At the EU level, some progress is already underway stemming from the ongoing discussions on the banking package at the European Council and the European Parliament. We like the idea that the European Union should be seen as a single jurisdiction in calculating an alternative global systemically important bank score. This will tend to reduce the cost of doing business across borders inside of the EU. Limiting Pillar 2 to microprudential risks is also a positive result even if, in our view, the macroprudential powers given to national supervisors can still lead to ring-fencing because of the flexibility given to host supervisors on the levels of Single Resolution Board (SRB) and O-SII buffers for subsidiaries.
Other progress includes the introduction of cross-border capital waivers by the European Parliament. This idea goes in the right direction but should take into account the legitimate concerns of host supervisors. On the risk-reducing front, the recent initiative of the European Commission to tackle the nonperforming loans issue also constitutes a step in the right direction because it might be seen as a prerequisite for more risk-sharing in the banking union.
However, much remains to be done. We believe that the key issue is to develop credible guarantees provided by EU parent banks to their subsidiaries, based on EU law, and enforced by EU supervisors. This will allow increasing the level of confidence of host supervision and resolution supervisors. These guarantees should include ex ante arrangements to upstream losses. They have to be robust and enforceable by EU supervisors. Resolution and supervisory supervisors in the different countries should work in cooperation to design the adequate guarantee mechanisms for each specific banking group. These guarantees should address the question of group support for subsidiaries during going-concern and not only during resolution. They could be adjusted regularly depending on the evolution of the risk profile of the banking group.
These credible EU guarantees would allow lower prudential constraints aimed at subsidiaries. At the banking union level, the creation of the SRB allowed former host countries that are now members of the Union to believe that we should focus on effective guarantee mechanisms for cross-border banking groups as a first step, and then build on the trust.
At the global level, other critical steps could be taken in order to improve the situation for cross-border banking groups. A more significant involvement of the host countries in the ex ante management of cross-border banking groups’ recovery and resolution plans would allow for an increased level of trust between supervisors. This dialogue should happen before the next banking or financial crisis arrives, in particular covering early intervention phases and recovery planning in order to build up confidence between jurisdictions before a crisis erupts.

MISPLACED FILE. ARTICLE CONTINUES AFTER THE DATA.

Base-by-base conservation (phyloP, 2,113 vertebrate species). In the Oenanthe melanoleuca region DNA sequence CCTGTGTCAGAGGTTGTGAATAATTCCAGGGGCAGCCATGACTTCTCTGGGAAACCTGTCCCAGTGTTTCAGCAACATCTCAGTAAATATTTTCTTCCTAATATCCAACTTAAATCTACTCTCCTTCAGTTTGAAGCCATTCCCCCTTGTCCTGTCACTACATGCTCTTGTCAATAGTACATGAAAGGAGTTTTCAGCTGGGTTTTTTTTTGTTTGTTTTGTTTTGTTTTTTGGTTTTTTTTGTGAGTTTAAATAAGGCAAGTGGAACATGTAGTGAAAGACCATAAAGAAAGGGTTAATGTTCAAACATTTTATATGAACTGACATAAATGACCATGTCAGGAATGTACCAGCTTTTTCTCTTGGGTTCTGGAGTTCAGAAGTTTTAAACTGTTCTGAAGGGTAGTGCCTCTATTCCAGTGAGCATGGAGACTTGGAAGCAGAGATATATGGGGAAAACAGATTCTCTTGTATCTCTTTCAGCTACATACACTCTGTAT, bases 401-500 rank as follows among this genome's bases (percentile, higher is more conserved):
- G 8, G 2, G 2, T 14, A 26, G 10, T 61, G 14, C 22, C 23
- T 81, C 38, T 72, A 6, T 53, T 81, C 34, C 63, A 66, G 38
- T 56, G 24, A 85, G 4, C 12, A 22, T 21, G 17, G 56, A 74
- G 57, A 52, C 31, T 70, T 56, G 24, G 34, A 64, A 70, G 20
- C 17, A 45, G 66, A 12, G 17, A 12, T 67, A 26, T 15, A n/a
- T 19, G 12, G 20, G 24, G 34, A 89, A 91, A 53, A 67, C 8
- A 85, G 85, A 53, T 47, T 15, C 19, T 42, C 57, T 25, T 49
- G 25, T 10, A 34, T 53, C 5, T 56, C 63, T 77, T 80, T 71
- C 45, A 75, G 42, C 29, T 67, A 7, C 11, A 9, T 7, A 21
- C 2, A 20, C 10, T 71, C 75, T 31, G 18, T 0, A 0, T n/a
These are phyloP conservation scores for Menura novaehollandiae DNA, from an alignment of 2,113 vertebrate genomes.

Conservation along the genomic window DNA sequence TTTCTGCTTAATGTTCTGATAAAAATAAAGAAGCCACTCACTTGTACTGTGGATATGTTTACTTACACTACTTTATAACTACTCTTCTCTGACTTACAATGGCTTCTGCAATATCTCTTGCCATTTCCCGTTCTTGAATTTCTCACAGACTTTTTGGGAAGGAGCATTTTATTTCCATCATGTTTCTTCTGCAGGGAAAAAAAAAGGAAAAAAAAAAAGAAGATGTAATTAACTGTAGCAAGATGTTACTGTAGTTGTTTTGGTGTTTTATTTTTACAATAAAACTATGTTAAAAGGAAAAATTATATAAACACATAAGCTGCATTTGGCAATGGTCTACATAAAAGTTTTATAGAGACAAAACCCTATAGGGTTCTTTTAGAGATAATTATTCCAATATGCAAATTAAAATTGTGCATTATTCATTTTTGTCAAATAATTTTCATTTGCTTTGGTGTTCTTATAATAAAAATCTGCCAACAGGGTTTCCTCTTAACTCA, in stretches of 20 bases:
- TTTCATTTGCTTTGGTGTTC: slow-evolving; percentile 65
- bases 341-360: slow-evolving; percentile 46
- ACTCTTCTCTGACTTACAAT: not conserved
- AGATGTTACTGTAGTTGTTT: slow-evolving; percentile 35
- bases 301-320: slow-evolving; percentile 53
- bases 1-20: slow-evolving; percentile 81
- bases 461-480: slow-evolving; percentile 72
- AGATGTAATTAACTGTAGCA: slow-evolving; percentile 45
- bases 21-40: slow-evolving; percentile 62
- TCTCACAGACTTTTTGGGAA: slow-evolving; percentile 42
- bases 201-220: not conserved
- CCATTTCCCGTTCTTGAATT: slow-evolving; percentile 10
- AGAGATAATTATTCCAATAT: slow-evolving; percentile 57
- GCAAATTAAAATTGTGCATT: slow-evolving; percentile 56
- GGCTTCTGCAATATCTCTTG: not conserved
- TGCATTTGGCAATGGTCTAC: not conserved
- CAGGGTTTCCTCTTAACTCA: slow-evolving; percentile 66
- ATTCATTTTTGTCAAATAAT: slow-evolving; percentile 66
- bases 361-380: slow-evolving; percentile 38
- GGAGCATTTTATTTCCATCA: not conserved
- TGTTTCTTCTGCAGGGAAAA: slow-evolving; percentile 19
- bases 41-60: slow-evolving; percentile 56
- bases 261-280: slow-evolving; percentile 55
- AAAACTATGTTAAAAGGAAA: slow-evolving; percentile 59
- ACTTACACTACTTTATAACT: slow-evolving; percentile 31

In this context, we should encourage reciprocity among all those jurisdictions that share the global international framework because one can start from the assumption that if the regulations are broadly equivalent, efficient coordination for its implementation could allow each jurisdiction to avoid a “race to fragmentation” if it is confident that ultimately its own measures could be effectively recognized.
Ring-fencing appears to be the symptom of a deep problem, which results from several causes. Those who recognize the value of an international framework know they need to work out solutions to deal with these issues. The solutions mentioned in this article suggest in broad terms possible ways forward. Further work will be needed to make solutions implementable. To go live, strong political support will be essential. The benefits that can be expected from a better allocation of capital and liquidity across countries leads to the hope that this effort eventually will prevail.
After post-graduate studies at the Ecole Normale Supérieure de Saint-Cloud, Section Humanities and Social Sciences, and experiences in different branches of the French civil service, Edouard Fernandez-Bollo joined the Banque de France, the French central bank, in 1988. He has occupied different posts related to banking regulation and licensing, European harmonization, and banking resolution issues. After 2000, he was in charge of the legal secretariat of the Commission bancaire, the French supervisory authority, and of its anti-money laundering policy unit. In 2004, he became its General Counsel, and in 2008, its Deputy General Secretary. Since 2007, he has chaired the Basel Committee Expert group on work related to anti-money laundering efforts and combating the financing of terrorism. From 2010 to 2013, he was Deputy General Secretary of the new Autorité de contrôle prudentiel, the integrated French prudential supervisor. Since January 2014, he has been Secretary General of the Autorité de contrôle prudentiel et de resolution, and of the Basel Committee on Banking Supervision. Since 2015, he is a management board member of the European Banking Authority.